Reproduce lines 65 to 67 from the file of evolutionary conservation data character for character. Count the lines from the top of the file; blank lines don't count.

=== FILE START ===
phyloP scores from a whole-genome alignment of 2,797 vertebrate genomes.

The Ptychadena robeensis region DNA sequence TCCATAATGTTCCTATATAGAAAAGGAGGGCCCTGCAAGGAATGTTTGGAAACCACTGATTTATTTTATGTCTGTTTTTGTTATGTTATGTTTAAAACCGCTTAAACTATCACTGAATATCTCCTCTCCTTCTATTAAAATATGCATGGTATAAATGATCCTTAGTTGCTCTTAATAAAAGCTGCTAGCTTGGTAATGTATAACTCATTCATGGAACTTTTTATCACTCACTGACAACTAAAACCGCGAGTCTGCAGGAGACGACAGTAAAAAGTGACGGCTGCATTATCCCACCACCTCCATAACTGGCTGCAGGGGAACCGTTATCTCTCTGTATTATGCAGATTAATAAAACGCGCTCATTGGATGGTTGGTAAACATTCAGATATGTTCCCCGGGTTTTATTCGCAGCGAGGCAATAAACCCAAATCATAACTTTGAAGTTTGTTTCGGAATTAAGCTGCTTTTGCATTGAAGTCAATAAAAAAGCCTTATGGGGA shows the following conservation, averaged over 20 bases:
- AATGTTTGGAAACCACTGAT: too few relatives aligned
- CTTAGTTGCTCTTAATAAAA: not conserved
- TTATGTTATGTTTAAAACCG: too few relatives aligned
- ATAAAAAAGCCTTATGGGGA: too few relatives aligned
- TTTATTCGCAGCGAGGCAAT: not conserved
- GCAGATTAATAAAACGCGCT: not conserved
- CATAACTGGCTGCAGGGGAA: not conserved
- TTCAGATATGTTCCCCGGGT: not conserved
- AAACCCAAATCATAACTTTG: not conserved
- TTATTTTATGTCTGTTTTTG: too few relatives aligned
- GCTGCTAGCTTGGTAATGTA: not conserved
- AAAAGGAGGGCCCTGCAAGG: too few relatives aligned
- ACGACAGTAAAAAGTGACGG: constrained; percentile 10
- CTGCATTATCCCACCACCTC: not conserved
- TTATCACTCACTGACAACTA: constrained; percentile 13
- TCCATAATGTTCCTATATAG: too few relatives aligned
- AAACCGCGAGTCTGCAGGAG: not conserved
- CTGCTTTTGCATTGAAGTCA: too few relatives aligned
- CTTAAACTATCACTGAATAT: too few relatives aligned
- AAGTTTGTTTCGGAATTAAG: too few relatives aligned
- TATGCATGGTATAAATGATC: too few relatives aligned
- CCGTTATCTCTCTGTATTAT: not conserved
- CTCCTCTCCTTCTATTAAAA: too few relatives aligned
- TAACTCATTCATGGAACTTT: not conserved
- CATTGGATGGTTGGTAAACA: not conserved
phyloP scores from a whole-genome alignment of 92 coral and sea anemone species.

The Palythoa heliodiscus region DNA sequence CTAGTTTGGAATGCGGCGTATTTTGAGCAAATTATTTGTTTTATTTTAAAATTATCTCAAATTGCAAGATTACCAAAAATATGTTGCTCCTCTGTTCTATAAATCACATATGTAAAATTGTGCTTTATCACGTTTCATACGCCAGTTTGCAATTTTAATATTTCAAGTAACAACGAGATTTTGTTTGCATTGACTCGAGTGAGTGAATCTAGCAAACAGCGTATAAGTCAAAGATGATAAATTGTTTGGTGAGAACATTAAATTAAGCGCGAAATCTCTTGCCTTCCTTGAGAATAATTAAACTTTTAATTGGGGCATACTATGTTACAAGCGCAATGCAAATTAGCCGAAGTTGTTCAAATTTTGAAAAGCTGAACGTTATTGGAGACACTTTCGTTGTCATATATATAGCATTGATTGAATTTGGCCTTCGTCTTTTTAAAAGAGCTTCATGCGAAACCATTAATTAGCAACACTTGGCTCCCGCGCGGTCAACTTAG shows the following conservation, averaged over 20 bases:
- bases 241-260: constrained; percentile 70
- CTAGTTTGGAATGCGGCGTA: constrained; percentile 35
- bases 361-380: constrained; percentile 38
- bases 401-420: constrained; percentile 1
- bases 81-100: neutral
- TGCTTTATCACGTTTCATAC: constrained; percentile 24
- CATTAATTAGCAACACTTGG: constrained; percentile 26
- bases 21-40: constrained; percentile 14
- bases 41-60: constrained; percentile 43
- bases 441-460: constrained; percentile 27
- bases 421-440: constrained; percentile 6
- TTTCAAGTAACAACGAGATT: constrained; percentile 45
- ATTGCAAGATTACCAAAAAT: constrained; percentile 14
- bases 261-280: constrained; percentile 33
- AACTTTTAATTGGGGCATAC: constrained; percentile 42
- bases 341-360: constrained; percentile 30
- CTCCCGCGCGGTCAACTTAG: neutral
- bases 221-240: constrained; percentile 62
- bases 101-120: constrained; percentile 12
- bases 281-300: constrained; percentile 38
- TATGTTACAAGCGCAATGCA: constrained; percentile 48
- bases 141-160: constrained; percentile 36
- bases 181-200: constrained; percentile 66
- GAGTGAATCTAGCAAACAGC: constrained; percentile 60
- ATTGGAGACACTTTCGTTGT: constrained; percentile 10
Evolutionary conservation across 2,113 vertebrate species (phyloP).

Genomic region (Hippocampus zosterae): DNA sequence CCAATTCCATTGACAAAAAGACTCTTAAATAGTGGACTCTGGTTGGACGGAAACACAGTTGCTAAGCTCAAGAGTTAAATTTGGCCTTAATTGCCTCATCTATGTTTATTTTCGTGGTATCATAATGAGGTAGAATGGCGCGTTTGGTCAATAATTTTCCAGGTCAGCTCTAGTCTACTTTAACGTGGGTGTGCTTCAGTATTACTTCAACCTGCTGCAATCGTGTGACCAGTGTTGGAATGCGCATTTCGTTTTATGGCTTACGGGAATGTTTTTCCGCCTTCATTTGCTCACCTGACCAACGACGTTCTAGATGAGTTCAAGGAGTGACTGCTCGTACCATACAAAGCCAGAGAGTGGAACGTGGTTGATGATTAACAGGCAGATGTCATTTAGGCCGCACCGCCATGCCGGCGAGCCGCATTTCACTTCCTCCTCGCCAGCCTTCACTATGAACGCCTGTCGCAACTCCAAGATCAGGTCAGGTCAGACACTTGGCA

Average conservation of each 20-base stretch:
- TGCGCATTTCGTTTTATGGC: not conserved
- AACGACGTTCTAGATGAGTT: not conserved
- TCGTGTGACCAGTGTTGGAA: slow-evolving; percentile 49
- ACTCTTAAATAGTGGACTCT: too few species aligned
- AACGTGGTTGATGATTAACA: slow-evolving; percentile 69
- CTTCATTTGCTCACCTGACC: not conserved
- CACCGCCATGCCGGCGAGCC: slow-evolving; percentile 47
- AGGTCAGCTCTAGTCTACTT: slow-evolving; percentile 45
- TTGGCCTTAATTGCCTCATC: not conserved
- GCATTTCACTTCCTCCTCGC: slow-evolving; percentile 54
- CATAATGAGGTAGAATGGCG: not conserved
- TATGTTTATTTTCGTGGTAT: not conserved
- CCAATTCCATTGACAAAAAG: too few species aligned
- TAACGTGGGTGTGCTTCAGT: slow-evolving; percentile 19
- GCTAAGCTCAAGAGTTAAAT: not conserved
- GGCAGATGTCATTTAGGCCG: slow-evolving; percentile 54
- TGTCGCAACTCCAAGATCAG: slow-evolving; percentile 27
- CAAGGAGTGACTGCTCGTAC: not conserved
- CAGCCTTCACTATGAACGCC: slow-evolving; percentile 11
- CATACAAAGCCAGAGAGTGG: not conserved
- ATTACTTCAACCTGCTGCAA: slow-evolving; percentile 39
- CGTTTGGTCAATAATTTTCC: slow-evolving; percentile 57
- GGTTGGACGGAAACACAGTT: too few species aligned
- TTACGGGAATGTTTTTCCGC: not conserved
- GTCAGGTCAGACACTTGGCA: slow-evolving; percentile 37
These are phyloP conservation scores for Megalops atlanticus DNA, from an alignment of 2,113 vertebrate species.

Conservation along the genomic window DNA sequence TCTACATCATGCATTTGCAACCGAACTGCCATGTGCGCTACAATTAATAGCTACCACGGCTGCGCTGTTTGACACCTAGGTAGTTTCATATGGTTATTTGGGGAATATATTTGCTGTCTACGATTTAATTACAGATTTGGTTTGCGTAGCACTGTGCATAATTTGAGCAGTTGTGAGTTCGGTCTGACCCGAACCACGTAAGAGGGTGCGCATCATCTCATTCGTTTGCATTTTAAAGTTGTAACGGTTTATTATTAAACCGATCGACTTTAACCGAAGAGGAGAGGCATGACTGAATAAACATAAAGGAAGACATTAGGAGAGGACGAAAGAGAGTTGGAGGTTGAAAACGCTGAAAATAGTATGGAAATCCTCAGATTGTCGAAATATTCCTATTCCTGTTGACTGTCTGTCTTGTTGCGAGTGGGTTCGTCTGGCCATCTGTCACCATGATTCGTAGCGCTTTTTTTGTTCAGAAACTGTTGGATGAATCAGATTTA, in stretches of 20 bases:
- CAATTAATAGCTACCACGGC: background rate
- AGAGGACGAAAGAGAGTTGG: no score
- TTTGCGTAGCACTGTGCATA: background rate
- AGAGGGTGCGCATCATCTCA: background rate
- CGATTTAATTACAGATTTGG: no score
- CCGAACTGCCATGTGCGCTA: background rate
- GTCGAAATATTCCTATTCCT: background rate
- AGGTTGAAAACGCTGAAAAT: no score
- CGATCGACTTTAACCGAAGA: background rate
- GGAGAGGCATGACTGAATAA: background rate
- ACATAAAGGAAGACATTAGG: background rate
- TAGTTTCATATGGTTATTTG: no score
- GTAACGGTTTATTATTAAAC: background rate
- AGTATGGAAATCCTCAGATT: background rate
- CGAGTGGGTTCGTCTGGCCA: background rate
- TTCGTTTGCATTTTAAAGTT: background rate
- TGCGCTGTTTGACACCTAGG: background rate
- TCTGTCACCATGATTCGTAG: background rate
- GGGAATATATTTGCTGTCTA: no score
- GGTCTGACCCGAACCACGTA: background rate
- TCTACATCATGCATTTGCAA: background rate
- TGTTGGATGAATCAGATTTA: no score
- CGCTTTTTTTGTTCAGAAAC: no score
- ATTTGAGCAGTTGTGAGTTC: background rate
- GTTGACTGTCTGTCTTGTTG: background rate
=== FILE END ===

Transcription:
- AGGTCAGCTCTAGTCTACTT: slow-evolving; percentile 45
- TTGGCCTTAATTGCCTCATC: not conserved
- GCATTTCACTTCCTCCTCGC: slow-evolving; percentile 54